Wednesday, December 05, 2007

Jonny versus John Wright on Freewill

Tonight I’m not going to post about Ted Honderich’s talk on his new theory of consciousness, interesting though it was, but rather about John Wright’s exemplary talk about Freedom and Determinism. The reason for this is that in my mysterious past I carved out a thesis on freedom and determinism under the tutelage of Professor Honderich himself. It has been established by science that I have got a learning difficulty, which was given to Honderich’s consciousness as a teaching difficulty. Consequently my views on freedom and determinism may be negatively defined by Ted’s views. So in reading my views on J.Ws talk, you might be able to deduce T.Hs views on determinism. Two birds with one stone.

John Wright’s talk was exemplary in my view since he laid out the whole debate very clearly and not only presented his argument, but the whole logical space in which his argument worked. Consequently, (perhaps aided by my learning difficulty) I was able to see with great clarity where the argument went wrong.

John’s argument was what he called a barrel argument, meaning that you partition up the logical, or conceptual space into mutually exclusive and jointly exhaustive alternatives and eliminate each alternative. Usually the alternatives are that “e”, some event was either caused, or not caused. If it was caused, so the argument goes, it was not an act of free will, but if it was not caused then it was also not an act of free will. Therefore there are no acts of free will. Boom! Boom! both barrels.

Fast forward a few possible libertarian responses, including “Pink’s magic barrel”, and we get to the really interesting part of John’s talk. He tries to run the barrel argument by partitioning the logical space into 5 broadly speaking modal alternatives. The five alternatives were 1. Metaphysically impossible, 2. Contingent Random. 3. Contingent probabilistic. 4. Contingent historically/physically determined. 5. Metaphysically necessary. The argument goes that these categories are mutually exclusive and exhaustive in that for all e, if e is an event, (I’m a little weak on this, perhaps it shouldn’t be event, but proposition) then it falls into one and only one of these categories. The twist is that these categories don’t mention causation, explicitly anyway, since the libertarian justly accuses the original barrel argument of ruling out free acts from the start by implicitly assuming that free choices aren’t causes, and that the only powers are causal powers.

It is clear that we can rule out 1 and 5 straight away. If “e” is metaphysically necessary or impossible, then “e” is not an act of free will. Boom! Boom! So now it looks like if John can rule out 2, 3 and 4 then he has ruled out acts of free will without mentioning cause. He then says that 2, if an event is random then it is not an act of free will Boom! 3, If an event is probabilistic it is not an act of free will Boom! 4. If an event is historically/physically determined then it is not an act of free will Boom! Therefore there is no act of freewill.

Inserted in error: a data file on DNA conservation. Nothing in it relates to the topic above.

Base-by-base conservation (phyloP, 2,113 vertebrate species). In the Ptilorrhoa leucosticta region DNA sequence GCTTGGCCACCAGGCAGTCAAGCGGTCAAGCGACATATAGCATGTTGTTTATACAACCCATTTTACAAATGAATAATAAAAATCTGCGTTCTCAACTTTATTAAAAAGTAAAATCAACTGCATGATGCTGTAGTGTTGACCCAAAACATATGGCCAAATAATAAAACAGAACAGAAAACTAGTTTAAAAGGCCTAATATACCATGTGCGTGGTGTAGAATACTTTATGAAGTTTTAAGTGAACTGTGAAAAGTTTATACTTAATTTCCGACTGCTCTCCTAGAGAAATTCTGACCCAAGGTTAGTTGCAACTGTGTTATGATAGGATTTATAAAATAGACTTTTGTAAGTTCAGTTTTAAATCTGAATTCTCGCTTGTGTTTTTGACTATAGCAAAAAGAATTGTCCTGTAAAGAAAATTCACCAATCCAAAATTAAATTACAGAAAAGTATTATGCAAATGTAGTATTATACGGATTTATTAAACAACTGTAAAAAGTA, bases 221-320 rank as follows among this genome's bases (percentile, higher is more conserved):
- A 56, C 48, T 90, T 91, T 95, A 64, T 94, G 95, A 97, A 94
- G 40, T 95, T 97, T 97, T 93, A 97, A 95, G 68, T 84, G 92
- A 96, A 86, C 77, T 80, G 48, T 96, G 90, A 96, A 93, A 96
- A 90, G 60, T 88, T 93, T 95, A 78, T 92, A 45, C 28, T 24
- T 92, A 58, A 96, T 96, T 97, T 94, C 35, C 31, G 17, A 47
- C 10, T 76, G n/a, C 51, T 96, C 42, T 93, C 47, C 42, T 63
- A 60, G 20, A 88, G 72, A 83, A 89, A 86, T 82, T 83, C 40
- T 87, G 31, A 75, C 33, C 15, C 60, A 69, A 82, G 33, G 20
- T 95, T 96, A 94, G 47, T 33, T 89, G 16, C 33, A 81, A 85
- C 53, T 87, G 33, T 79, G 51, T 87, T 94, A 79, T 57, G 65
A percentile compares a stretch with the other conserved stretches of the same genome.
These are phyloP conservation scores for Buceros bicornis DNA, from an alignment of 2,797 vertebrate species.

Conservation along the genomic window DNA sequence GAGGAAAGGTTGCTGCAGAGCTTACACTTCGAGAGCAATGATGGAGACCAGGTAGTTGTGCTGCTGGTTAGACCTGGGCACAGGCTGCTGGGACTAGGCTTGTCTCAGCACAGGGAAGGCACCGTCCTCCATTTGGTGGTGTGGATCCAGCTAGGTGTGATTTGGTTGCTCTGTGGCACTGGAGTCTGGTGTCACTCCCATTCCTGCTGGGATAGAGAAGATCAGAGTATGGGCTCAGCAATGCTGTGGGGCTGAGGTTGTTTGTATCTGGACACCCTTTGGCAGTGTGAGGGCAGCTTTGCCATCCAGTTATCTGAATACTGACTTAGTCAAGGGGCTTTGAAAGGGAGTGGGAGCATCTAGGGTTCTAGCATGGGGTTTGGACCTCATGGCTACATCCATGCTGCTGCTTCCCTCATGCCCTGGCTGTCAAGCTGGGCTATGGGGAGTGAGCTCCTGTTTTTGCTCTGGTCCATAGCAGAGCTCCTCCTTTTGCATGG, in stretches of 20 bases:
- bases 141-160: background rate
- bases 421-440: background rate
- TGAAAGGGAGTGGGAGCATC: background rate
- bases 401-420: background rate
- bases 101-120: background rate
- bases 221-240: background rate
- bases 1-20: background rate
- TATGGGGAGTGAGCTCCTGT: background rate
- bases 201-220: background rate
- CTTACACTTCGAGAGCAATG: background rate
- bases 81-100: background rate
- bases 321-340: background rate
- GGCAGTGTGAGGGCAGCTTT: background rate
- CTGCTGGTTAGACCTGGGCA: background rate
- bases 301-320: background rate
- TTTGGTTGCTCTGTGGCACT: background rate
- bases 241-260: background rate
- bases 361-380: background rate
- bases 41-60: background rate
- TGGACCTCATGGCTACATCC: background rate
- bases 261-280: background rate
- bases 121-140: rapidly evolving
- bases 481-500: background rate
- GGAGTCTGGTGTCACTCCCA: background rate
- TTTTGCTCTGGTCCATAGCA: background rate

Dirty Harry: “I know what you're thinking. Did he fire six shots or only five? Well, to tell you the truth, in all this excitement, I've kinda lost track myself. But being as this is a .44 Magnum, the most powerful handgun in the world, and would blow your head clean off, you've got to ask yourself one question: Do I feel lucky? Well, do ya punk?"

So John seemed to think that the libertarian would be forced to find a sixth barrel but that there is no conceptual space left for a sixth alternative.. All in all, a great talk which provoked a lot of interesting discussion.

But I wonder why a determined event is not an act of freewill? The idea is immediately appealing and needs no sophisticated argument. “Determined” can be substituted with “couldn’t have been otherwise”. A free choice necessarily could have been otherwise. Therefore free choices are not determined, and determined events are not free choices.

Given this, why is it that a contingent yet historically/physically determined event couldn’t have been otherwise? What ever your views about time, it is now determined that the allies won world war 2. But could it have been otherwise? Yes. The allies could have lost WWII. What is the probability that the allies won WWII? Well, call me anti revisionist, but I would say the probability that the allies won is 1. But what was the probability in 1940? Considerably less than 1. Or might it not be the case that it was completely random that the allies won? Suppose aliens observing earth in the early forties tried to predict who would win using incredibly sophisticated science of human behaviour. Might they not conclude that it was random what the outcome would be? My point here is these categories: determined, random, probabilistic, aren’t mutually exclusive. The same event could be random, historically determined and probabilistic relative to different times and theories and information states. So the five barrel argument fails, not because there is a sixth barrel, but because the five barrels aren’t mutually exclusive.

To freely choose that F through action A it must be the case that P(F A) – P(F ~A) > 0. As P(F A) – P(F ~A) tends to 1, the greater the freedom of the choice. If P(F A) = P(F ~A), then F is not freely chosen at all, whatever value for P(F A). What is not clear to me is why John thinks that this equality must hold in all cases. Surely even in the most determined of cases we want to say that things would have gone differently counterfactually. Whatever the probability that I wrote this blog post, counterfactually, if I hadn’t freely chosen to have done so, then it wouldn’t have been written. Therefore it was a consequence of my free choice.

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